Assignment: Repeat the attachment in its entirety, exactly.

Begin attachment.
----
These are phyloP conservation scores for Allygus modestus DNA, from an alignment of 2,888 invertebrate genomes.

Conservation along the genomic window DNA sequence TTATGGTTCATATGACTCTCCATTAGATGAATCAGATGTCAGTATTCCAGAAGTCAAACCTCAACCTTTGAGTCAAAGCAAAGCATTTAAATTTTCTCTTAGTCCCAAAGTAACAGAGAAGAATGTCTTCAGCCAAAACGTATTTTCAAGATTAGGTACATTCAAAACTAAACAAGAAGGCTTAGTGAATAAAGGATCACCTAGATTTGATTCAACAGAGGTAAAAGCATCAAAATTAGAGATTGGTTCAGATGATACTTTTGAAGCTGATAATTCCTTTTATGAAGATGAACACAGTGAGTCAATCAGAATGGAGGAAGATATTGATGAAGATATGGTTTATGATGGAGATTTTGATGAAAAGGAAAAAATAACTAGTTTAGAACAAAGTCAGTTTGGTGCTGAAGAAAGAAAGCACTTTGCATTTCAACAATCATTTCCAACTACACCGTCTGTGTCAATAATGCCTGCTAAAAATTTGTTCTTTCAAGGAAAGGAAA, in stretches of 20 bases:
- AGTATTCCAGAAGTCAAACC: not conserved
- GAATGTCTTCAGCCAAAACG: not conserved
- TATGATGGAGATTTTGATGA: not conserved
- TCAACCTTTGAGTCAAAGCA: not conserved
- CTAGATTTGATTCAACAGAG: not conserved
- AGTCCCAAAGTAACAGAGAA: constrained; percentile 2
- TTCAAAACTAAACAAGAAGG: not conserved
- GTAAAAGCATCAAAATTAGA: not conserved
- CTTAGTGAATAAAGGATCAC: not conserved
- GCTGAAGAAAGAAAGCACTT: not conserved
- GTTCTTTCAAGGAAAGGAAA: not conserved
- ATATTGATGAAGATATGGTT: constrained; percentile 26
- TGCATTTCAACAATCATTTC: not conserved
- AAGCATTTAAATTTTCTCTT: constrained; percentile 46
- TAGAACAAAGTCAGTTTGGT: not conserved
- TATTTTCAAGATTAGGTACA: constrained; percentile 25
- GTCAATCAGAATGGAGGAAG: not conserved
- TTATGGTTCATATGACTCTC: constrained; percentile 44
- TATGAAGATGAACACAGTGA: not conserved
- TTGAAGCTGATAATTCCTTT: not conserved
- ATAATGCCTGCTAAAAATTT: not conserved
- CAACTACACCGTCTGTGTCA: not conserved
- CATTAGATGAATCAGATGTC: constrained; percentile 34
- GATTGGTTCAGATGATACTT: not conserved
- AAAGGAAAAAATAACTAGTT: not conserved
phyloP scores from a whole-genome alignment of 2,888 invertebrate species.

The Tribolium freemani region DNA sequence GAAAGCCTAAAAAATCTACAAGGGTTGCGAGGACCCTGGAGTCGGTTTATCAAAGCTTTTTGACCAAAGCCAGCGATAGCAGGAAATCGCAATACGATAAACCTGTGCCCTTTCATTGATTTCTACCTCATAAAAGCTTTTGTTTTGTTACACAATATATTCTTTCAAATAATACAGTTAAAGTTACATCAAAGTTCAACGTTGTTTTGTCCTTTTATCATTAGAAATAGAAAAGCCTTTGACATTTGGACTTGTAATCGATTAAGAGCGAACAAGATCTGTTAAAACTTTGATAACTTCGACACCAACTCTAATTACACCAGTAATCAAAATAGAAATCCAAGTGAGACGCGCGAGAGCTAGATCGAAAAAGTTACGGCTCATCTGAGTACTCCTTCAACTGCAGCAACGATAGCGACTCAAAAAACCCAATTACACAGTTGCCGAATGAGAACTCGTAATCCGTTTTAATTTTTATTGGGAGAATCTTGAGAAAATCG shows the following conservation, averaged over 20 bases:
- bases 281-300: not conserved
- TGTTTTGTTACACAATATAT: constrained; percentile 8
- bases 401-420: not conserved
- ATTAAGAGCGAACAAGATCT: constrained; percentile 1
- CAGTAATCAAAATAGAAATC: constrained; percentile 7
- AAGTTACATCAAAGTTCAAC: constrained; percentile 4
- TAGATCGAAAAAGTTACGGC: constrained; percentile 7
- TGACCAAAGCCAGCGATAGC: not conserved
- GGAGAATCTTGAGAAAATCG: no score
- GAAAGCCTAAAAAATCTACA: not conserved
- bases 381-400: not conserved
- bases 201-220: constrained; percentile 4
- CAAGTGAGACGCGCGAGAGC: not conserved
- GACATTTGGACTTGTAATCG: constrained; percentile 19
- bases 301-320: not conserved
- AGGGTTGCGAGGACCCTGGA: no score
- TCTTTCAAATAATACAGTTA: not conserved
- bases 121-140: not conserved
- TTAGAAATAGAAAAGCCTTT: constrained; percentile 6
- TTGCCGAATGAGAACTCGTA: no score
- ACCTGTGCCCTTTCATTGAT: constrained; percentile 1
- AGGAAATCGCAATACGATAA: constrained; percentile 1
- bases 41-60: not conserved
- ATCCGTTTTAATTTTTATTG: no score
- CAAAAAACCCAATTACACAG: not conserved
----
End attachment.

These are phyloP conservation scores for Allygus modestus DNA, from an alignment of 2,888 invertebrate genomes.

Conservation along the genomic window DNA sequence TTATGGTTCATATGACTCTCCATTAGATGAATCAGATGTCAGTATTCCAGAAGTCAAACCTCAACCTTTGAGTCAAAGCAAAGCATTTAAATTTTCTCTTAGTCCCAAAGTAACAGAGAAGAATGTCTTCAGCCAAAACGTATTTTCAAGATTAGGTACATTCAAAACTAAACAAGAAGGCTTAGTGAATAAAGGATCACCTAGATTTGATTCAACAGAGGTAAAAGCATCAAAATTAGAGATTGGTTCAGATGATACTTTTGAAGCTGATAATTCCTTTTATGAAGATGAACACAGTGAGTCAATCAGAATGGAGGAAGATATTGATGAAGATATGGTTTATGATGGAGATTTTGATGAAAAGGAAAAAATAACTAGTTTAGAACAAAGTCAGTTTGGTGCTGAAGAAAGAAAGCACTTTGCATTTCAACAATCATTTCCAACTACACCGTCTGTGTCAATAATGCCTGCTAAAAATTTGTTCTTTCAAGGAAAGGAAA, in stretches of 20 bases:
- AGTATTCCAGAAGTCAAACC: not conserved
- GAATGTCTTCAGCCAAAACG: not conserved
- TATGATGGAGATTTTGATGA: not conserved
- TCAACCTTTGAGTCAAAGCA: not conserved
- CTAGATTTGATTCAACAGAG: not conserved
- AGTCCCAAAGTAACAGAGAA: constrained; percentile 2
- TTCAAAACTAAACAAGAAGG: not conserved
- GTAAAAGCATCAAAATTAGA: not conserved
- CTTAGTGAATAAAGGATCAC: not conserved
- GCTGAAGAAAGAAAGCACTT: not conserved
- GTTCTTTCAAGGAAAGGAAA: not conserved
- ATATTGATGAAGATATGGTT: constrained; percentile 26
- TGCATTTCAACAATCATTTC: not conserved
- AAGCATTTAAATTTTCTCTT: constrained; percentile 46
- TAGAACAAAGTCAGTTTGGT: not conserved
- TATTTTCAAGATTAGGTACA: constrained; percentile 25
- GTCAATCAGAATGGAGGAAG: not conserved
- TTATGGTTCATATGACTCTC: constrained; percentile 44
- TATGAAGATGAACACAGTGA: not conserved
- TTGAAGCTGATAATTCCTTT: not conserved
- ATAATGCCTGCTAAAAATTT: not conserved
- CAACTACACCGTCTGTGTCA: not conserved
- CATTAGATGAATCAGATGTC: constrained; percentile 34
- GATTGGTTCAGATGATACTT: not conserved
- AAAGGAAAAAATAACTAGTT: not conserved
phyloP scores from a whole-genome alignment of 2,888 invertebrate species.

The Tribolium freemani region DNA sequence GAAAGCCTAAAAAATCTACAAGGGTTGCGAGGACCCTGGAGTCGGTTTATCAAAGCTTTTTGACCAAAGCCAGCGATAGCAGGAAATCGCAATACGATAAACCTGTGCCCTTTCATTGATTTCTACCTCATAAAAGCTTTTGTTTTGTTACACAATATATTCTTTCAAATAATACAGTTAAAGTTACATCAAAGTTCAACGTTGTTTTGTCCTTTTATCATTAGAAATAGAAAAGCCTTTGACATTTGGACTTGTAATCGATTAAGAGCGAACAAGATCTGTTAAAACTTTGATAACTTCGACACCAACTCTAATTACACCAGTAATCAAAATAGAAATCCAAGTGAGACGCGCGAGAGCTAGATCGAAAAAGTTACGGCTCATCTGAGTACTCCTTCAACTGCAGCAACGATAGCGACTCAAAAAACCCAATTACACAGTTGCCGAATGAGAACTCGTAATCCGTTTTAATTTTTATTGGGAGAATCTTGAGAAAATCG shows the following conservation, averaged over 20 bases:
- bases 281-300: not conserved
- TGTTTTGTTACACAATATAT: constrained; percentile 8
- bases 401-420: not conserved
- ATTAAGAGCGAACAAGATCT: constrained; percentile 1
- CAGTAATCAAAATAGAAATC: constrained; percentile 7
- AAGTTACATCAAAGTTCAAC: constrained; percentile 4
- TAGATCGAAAAAGTTACGGC: constrained; percentile 7
- TGACCAAAGCCAGCGATAGC: not conserved
- GGAGAATCTTGAGAAAATCG: no score
- GAAAGCCTAAAAAATCTACA: not conserved
- bases 381-400: not conserved
- bases 201-220: constrained; percentile 4
- CAAGTGAGACGCGCGAGAGC: not conserved
- GACATTTGGACTTGTAATCG: constrained; percentile 19
- bases 301-320: not conserved
- AGGGTTGCGAGGACCCTGGA: no score
- TCTTTCAAATAATACAGTTA: not conserved
- bases 121-140: not conserved
- TTAGAAATAGAAAAGCCTTT: constrained; percentile 6
- TTGCCGAATGAGAACTCGTA: no score
- ACCTGTGCCCTTTCATTGAT: constrained; percentile 1
- AGGAAATCGCAATACGATAA: constrained; percentile 1
- bases 41-60: not conserved
- ATCCGTTTTAATTTTTATTG: no score
- CAAAAAACCCAATTACACAG: not conserved